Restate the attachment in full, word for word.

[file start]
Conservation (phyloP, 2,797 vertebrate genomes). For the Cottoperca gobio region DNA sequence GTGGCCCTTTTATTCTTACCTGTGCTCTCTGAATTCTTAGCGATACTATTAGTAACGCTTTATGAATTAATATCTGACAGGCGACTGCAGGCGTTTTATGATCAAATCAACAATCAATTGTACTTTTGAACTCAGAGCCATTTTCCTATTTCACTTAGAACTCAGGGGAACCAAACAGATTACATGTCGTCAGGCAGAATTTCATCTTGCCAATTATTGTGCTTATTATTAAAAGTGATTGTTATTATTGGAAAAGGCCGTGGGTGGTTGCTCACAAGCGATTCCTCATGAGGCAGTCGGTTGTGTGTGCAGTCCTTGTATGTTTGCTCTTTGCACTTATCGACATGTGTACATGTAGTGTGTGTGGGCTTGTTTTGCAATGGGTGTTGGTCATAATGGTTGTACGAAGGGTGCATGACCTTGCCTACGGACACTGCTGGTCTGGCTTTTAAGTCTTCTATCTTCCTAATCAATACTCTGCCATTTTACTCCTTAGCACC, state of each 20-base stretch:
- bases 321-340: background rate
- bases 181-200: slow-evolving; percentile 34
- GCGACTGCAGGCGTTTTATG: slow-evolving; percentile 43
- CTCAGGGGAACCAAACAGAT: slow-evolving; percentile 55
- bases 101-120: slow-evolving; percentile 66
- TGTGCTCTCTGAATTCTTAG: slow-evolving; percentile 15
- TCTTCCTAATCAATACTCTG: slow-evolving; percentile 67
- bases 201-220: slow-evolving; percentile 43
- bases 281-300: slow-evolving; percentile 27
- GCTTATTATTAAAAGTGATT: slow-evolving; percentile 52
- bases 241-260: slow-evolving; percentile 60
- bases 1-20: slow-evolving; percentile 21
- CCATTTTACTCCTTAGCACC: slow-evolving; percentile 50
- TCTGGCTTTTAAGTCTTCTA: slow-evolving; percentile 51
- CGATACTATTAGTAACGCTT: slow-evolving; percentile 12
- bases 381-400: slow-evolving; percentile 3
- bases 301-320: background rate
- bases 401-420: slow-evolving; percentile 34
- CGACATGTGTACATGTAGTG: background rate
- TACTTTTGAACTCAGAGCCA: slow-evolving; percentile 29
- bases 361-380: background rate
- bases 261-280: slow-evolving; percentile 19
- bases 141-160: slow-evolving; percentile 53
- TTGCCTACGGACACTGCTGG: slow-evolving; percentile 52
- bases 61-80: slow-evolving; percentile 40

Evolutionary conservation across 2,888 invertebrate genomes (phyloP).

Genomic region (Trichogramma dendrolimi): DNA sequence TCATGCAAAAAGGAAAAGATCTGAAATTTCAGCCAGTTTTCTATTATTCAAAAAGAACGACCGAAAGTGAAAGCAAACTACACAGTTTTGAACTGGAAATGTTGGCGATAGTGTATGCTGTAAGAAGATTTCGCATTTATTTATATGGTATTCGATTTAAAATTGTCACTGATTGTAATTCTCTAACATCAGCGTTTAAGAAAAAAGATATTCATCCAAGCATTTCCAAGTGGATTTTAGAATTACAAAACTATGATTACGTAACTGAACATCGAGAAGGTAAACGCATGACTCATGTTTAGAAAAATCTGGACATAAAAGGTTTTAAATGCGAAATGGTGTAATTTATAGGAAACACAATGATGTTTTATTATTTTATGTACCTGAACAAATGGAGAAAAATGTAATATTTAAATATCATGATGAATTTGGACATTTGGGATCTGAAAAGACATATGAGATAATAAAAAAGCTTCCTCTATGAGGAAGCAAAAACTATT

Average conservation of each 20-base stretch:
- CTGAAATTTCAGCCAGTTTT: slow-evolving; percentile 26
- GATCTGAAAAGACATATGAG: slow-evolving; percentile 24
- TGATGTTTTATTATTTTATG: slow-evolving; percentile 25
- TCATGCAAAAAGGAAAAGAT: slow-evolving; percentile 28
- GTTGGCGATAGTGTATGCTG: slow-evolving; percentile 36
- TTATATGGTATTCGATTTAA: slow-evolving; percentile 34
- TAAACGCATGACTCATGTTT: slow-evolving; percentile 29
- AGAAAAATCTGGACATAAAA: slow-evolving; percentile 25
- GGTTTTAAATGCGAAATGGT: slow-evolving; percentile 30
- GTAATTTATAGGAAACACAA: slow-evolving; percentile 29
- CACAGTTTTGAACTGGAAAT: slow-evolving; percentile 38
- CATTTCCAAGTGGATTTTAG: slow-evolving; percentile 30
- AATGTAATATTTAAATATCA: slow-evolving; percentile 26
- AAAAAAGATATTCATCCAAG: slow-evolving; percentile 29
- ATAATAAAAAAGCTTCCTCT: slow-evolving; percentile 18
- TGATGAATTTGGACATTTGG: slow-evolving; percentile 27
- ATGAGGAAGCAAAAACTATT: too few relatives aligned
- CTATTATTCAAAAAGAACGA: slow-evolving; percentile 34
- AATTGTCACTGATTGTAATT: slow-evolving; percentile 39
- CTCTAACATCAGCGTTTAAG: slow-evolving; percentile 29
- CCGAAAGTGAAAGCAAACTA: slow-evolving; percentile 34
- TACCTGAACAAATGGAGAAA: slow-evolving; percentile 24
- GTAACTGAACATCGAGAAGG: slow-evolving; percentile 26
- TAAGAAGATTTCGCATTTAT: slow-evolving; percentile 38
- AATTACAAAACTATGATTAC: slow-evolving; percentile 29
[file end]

Conservation (phyloP, 2,797 vertebrate genomes). For the Cottoperca gobio region DNA sequence GTGGCCCTTTTATTCTTACCTGTGCTCTCTGAATTCTTAGCGATACTATTAGTAACGCTTTATGAATTAATATCTGACAGGCGACTGCAGGCGTTTTATGATCAAATCAACAATCAATTGTACTTTTGAACTCAGAGCCATTTTCCTATTTCACTTAGAACTCAGGGGAACCAAACAGATTACATGTCGTCAGGCAGAATTTCATCTTGCCAATTATTGTGCTTATTATTAAAAGTGATTGTTATTATTGGAAAAGGCCGTGGGTGGTTGCTCACAAGCGATTCCTCATGAGGCAGTCGGTTGTGTGTGCAGTCCTTGTATGTTTGCTCTTTGCACTTATCGACATGTGTACATGTAGTGTGTGTGGGCTTGTTTTGCAATGGGTGTTGGTCATAATGGTTGTACGAAGGGTGCATGACCTTGCCTACGGACACTGCTGGTCTGGCTTTTAAGTCTTCTATCTTCCTAATCAATACTCTGCCATTTTACTCCTTAGCACC, state of each 20-base stretch:
- bases 321-340: background rate
- bases 181-200: slow-evolving; percentile 34
- GCGACTGCAGGCGTTTTATG: slow-evolving; percentile 43
- CTCAGGGGAACCAAACAGAT: slow-evolving; percentile 55
- bases 101-120: slow-evolving; percentile 66
- TGTGCTCTCTGAATTCTTAG: slow-evolving; percentile 15
- TCTTCCTAATCAATACTCTG: slow-evolving; percentile 67
- bases 201-220: slow-evolving; percentile 43
- bases 281-300: slow-evolving; percentile 27
- GCTTATTATTAAAAGTGATT: slow-evolving; percentile 52
- bases 241-260: slow-evolving; percentile 60
- bases 1-20: slow-evolving; percentile 21
- CCATTTTACTCCTTAGCACC: slow-evolving; percentile 50
- TCTGGCTTTTAAGTCTTCTA: slow-evolving; percentile 51
- CGATACTATTAGTAACGCTT: slow-evolving; percentile 12
- bases 381-400: slow-evolving; percentile 3
- bases 301-320: background rate
- bases 401-420: slow-evolving; percentile 34
- CGACATGTGTACATGTAGTG: background rate
- TACTTTTGAACTCAGAGCCA: slow-evolving; percentile 29
- bases 361-380: background rate
- bases 261-280: slow-evolving; percentile 19
- bases 141-160: slow-evolving; percentile 53
- TTGCCTACGGACACTGCTGG: slow-evolving; percentile 52
- bases 61-80: slow-evolving; percentile 40

Evolutionary conservation across 2,888 invertebrate genomes (phyloP).

Genomic region (Trichogramma dendrolimi): DNA sequence TCATGCAAAAAGGAAAAGATCTGAAATTTCAGCCAGTTTTCTATTATTCAAAAAGAACGACCGAAAGTGAAAGCAAACTACACAGTTTTGAACTGGAAATGTTGGCGATAGTGTATGCTGTAAGAAGATTTCGCATTTATTTATATGGTATTCGATTTAAAATTGTCACTGATTGTAATTCTCTAACATCAGCGTTTAAGAAAAAAGATATTCATCCAAGCATTTCCAAGTGGATTTTAGAATTACAAAACTATGATTACGTAACTGAACATCGAGAAGGTAAACGCATGACTCATGTTTAGAAAAATCTGGACATAAAAGGTTTTAAATGCGAAATGGTGTAATTTATAGGAAACACAATGATGTTTTATTATTTTATGTACCTGAACAAATGGAGAAAAATGTAATATTTAAATATCATGATGAATTTGGACATTTGGGATCTGAAAAGACATATGAGATAATAAAAAAGCTTCCTCTATGAGGAAGCAAAAACTATT

Average conservation of each 20-base stretch:
- CTGAAATTTCAGCCAGTTTT: slow-evolving; percentile 26
- GATCTGAAAAGACATATGAG: slow-evolving; percentile 24
- TGATGTTTTATTATTTTATG: slow-evolving; percentile 25
- TCATGCAAAAAGGAAAAGAT: slow-evolving; percentile 28
- GTTGGCGATAGTGTATGCTG: slow-evolving; percentile 36
- TTATATGGTATTCGATTTAA: slow-evolving; percentile 34
- TAAACGCATGACTCATGTTT: slow-evolving; percentile 29
- AGAAAAATCTGGACATAAAA: slow-evolving; percentile 25
- GGTTTTAAATGCGAAATGGT: slow-evolving; percentile 30
- GTAATTTATAGGAAACACAA: slow-evolving; percentile 29
- CACAGTTTTGAACTGGAAAT: slow-evolving; percentile 38
- CATTTCCAAGTGGATTTTAG: slow-evolving; percentile 30
- AATGTAATATTTAAATATCA: slow-evolving; percentile 26
- AAAAAAGATATTCATCCAAG: slow-evolving; percentile 29
- ATAATAAAAAAGCTTCCTCT: slow-evolving; percentile 18
- TGATGAATTTGGACATTTGG: slow-evolving; percentile 27
- ATGAGGAAGCAAAAACTATT: too few relatives aligned
- CTATTATTCAAAAAGAACGA: slow-evolving; percentile 34
- AATTGTCACTGATTGTAATT: slow-evolving; percentile 39
- CTCTAACATCAGCGTTTAAG: slow-evolving; percentile 29
- CCGAAAGTGAAAGCAAACTA: slow-evolving; percentile 34
- TACCTGAACAAATGGAGAAA: slow-evolving; percentile 24
- GTAACTGAACATCGAGAAGG: slow-evolving; percentile 26
- TAAGAAGATTTCGCATTTAT: slow-evolving; percentile 38
- AATTACAAAACTATGATTAC: slow-evolving; percentile 29